With the radiotelephone in which the microphone housing is mounted on the telephone main body via the hinge, the distance between the speaker unit and the microphone unit may be rendered approximately equal to the distance between the external ear and the mouth of the user by unfolding the microphone housing from the main body of the telephone only on the occasion of signal transmission and reception. Since the microphone housing may be folded onto the telephone main body, the radiotelephone may be reduced in size without any limitations imposed by the distance between the external ear and the mouth of the user.

When in the folded state, the radiotelephone is reduced to a pocketable size with convenience for transport. However, for signal transmission and reception, the microphone housing is turned via the hinge so as to be unfolded from the main body of the telephone. Since the microphone housing has a larger surface measure and is moved a larger distance relative to the telephone main body, the microphone housing is susceptible to impact by being impinged upon external objects. If such impact is applied to the microphone housing, it becomes difficult to compensate for the loss of the mechanical strength incurred to the microphone housing. That is, since the microphone housing is simply connected to the main body of the telephone via the hinge, the hinge is stressed concentratedly under the external impact applied from outside to the microphone housing, with the result that the hinge tends to be destructed easily.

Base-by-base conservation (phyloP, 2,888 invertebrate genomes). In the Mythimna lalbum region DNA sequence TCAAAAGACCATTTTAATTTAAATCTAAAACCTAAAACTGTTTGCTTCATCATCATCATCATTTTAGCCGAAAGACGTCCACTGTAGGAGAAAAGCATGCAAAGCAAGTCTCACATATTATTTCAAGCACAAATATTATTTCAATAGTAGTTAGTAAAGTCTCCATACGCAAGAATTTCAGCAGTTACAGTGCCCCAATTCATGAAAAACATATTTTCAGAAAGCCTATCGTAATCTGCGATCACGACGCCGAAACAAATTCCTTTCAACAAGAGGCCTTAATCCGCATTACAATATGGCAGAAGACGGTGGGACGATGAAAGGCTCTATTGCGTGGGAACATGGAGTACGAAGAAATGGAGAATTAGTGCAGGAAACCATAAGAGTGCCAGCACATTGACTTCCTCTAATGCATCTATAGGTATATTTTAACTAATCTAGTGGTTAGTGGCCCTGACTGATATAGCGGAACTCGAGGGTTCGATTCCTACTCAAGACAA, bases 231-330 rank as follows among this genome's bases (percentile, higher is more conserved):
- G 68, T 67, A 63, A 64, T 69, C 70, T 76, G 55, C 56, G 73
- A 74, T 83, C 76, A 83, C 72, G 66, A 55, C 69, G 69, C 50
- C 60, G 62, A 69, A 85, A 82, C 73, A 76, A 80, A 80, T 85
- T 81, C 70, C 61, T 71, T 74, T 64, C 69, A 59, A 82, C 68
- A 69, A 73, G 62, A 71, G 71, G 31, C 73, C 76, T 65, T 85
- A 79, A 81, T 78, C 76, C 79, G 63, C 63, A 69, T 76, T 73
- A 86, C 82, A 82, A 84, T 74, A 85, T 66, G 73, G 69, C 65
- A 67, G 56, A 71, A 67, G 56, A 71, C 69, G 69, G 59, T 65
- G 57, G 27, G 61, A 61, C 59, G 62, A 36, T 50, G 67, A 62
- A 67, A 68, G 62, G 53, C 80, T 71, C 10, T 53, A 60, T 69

Additionally, means for providing electrical connection between the electronic circuit for e.g. the transmitting section provided within the telephone main body and the microphone unit contained in the microphone housing becomes complex in structure because of the complicated construction of an electrical contact responsible for electrical connection and disconnection of rotating portions.

With the radiotelephone in which the microphone housing is collapsibly connected to the telephone housing via the hinge, it may be contemplated to interconnect the electronic circuit section provided in the telephone main body and the microphone unit contained in the microphone housing via a flexible printed circuit board. However, since the flexible printed circuit board is partially introduced into the hinge in such case, the electrical components soldered to the flexible circuit board may tend to be peeled off due to soldering failure connection under mechanical vibrations each time the microphone housing is rotated, thus detracting from operational reliability.